What Is A Medial Branch Block?
A medial branch block is a treatment for pain that has developed due to a damaged or inflamed facet joint in the spine. A facet joint is a bony structure that connects spinal vertebrae together. Facet joints help control the movement of the spine and provide extra support and stability for the vertebrae. Clinical research has shown that facet joint pain is the cause of approximately 45% of all neck and back pain that is reported by patients.
Although facet joint problems are often the cause of neck and back pain, chronic pain may also be the result of trauma or an injury. Arthritis is another common condition that may affect the facet joints. It develops when cartilage that protects the joints begins to deteriorate or the synovial fluid that cushions them begins to decrease. Arthritis often occurs with age, but may also develop due to an autoimmune disease. Facet joint arthritis, in particular, may be a source of spinal irritation and back pain. Scoliosis, which is the abnormal curvature of the spine, and poor posture may also cause chronic back pain.
How Are Medial Branch Blocks Performed?
Steroid injections are a form of pain management treatment that is typically performed before a medical branch block is recommended. The injections involve the administration of an anesthetic (e.g., mepivacaine, bupivacaine, or lidocaine) as well as steroids (e.g., dexamethasome) directly into the region where the targeted facet joints are located. The injections usually provide patients with long-lasting pain relief. However, they are also used as a diagnostic tool to determine if a medial branch block will be effective. If two steroid injections produce dramatic pain relief, a physician will usually recommend the block procedure next.
A medial branch block is much more specific than a steroid injection and the effects generally last longer. The nerves that send sensory information to the facet joints (e.g., medial branch nerves) are targeted during the procedure. In order to block the nerve signals, a needle is inserted into the region where the affected nerves are located and then substances that destroy nerve tissue are administered. This causes the semi-permanent disruption of pain signal transmission and the significant relief of facet joint pain. Medical reports have shown that medial branch blocks are safe and effective for neck and back pain. This procedure is also quite beneficial in that it is non-invasive and helps patients avoid having to undergo surgery.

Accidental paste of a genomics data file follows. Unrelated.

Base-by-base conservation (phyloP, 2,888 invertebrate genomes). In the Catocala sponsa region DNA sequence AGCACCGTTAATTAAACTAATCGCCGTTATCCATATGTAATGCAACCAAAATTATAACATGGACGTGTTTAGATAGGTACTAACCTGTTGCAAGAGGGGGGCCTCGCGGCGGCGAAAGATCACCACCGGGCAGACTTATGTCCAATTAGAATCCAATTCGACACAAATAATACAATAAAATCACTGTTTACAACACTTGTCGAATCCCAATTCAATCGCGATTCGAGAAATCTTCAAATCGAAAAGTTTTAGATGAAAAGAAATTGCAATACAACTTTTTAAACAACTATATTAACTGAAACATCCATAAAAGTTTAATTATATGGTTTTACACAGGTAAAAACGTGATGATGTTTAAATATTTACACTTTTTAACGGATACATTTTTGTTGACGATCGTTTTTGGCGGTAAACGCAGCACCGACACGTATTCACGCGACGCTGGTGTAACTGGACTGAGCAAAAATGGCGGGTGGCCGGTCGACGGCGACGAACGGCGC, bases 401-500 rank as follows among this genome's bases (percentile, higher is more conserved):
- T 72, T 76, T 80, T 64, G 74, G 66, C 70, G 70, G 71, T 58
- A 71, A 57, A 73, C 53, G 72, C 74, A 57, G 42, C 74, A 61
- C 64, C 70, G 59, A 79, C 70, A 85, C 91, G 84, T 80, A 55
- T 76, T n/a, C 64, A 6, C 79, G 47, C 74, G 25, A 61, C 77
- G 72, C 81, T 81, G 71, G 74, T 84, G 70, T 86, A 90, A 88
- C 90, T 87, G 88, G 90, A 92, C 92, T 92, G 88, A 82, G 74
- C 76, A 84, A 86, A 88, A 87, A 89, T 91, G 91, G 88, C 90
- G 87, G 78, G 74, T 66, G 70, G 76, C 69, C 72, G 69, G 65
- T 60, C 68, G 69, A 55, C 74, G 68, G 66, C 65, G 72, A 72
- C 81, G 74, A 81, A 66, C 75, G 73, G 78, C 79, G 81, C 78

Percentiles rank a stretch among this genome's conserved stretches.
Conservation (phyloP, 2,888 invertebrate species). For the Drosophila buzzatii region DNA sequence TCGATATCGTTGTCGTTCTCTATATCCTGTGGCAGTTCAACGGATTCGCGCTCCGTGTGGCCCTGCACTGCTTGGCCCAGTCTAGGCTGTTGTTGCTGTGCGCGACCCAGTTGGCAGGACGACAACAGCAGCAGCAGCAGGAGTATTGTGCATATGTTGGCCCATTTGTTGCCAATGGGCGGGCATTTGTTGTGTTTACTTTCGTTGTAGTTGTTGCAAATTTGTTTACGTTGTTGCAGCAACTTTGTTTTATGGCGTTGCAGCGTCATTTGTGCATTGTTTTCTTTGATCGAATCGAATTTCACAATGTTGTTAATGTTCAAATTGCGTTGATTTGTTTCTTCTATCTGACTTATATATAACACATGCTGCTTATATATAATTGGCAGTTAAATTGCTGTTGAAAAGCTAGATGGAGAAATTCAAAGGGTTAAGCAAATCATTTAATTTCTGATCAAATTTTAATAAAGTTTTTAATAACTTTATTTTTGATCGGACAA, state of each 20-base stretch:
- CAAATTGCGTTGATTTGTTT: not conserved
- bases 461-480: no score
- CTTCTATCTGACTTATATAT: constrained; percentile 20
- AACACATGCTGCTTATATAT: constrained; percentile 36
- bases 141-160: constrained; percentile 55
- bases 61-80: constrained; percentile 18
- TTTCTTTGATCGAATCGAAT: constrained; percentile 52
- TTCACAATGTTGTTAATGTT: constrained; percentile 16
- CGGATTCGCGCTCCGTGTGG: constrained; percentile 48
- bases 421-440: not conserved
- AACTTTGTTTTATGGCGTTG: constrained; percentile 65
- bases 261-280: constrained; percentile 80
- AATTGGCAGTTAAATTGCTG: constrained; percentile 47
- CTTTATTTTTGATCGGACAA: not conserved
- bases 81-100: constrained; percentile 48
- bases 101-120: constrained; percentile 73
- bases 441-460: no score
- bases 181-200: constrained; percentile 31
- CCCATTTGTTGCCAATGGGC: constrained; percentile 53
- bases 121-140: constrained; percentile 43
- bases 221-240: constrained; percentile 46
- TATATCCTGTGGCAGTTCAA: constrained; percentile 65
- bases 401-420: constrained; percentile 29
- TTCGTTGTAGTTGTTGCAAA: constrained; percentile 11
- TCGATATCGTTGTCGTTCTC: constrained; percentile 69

Risks that are associated with a medial branch block are generally related to problems with the needle placement or other technical errors. For instance, a small number of block procedures (approximately 3%) that were performed in the upper back or the neck resulted in the accidental injection of the medication into a blood vessel and not the targeted nerve. These types of complications are usually avoided, however, because the placement of the needle is guided by imaging devices such as an ultrasound, X-ray, or fluoroscope. When imaging technology is utilized during the procedure, the accuracy of needle placement is around 90%. Additional possible complications that may occur include bleeding at the injection site, nerve damage, and infection.
In addition to the administration of the substance that destroys nerve tissue, steroids and an anesthetic are also administered to the affected region. Possible side effects that may occur due to the steroids include weight gain, increased blood sugar levels, and even arthritis. The steroids may also weaken the immune system or cause stomach ulcers to form. The anesthetic that is injected may result in the gradual desensitization of healthy nerves and may also cause unwanted interactions with medication a patient may be taking. In an isolated number of cases, the injected anesthetic may cause nausea, chest discomfort, and temporary neurological problems. This has only actually occurred in approximately 2% of the patients who have received medial branch blocks. Due to the possible occurrence of such complications, physicians conduct thorough medical examinations before deciding if a patient is a good candidate for a medical branch block or not.
Conditions Related To Medial Branch Blocks
Diseases that affect the facet joints or injured joints in the neck (cervical region), the upper back (thoracic region), and especially the lower back pain (lumbar region) are often treated with medial branch blocks. The medication can be injected near vertebrae that have been directly affected by a particular injury or condition.
Watch this Review – Nerve Block Patient
Medial branch blocks in the lumbar region, effectively improve pain in the lower back and help approximately 40% of the patients regain their mobility. Most patients also report a reduction in pain of about 50% after treatment. Medial branch blocks in the cervical, lumbar, or thoracic region of the back are also effective diagnostic tools that help physicians assess the progression of certain spinal problems and whether or not a patient will need to undergo more invasive measures such as surgery.
A medial branch block is an effective form of pain management that reduces pain by disrupting damaged nerves in facet joints from transmitting signals to the brain. The block involves the injection of an anesthetic, steroids, and a substance that destroys nerve tissue. This combination of medication numbs the affected region, reduces inflammation, and hinders pain signal transmission.
Patients who undergo medial branch block procedures generally experience dramatic pain relief that may last for up to two years. The block procedure is also used as a diagnostic tool to confirm the location of affected facet joints.
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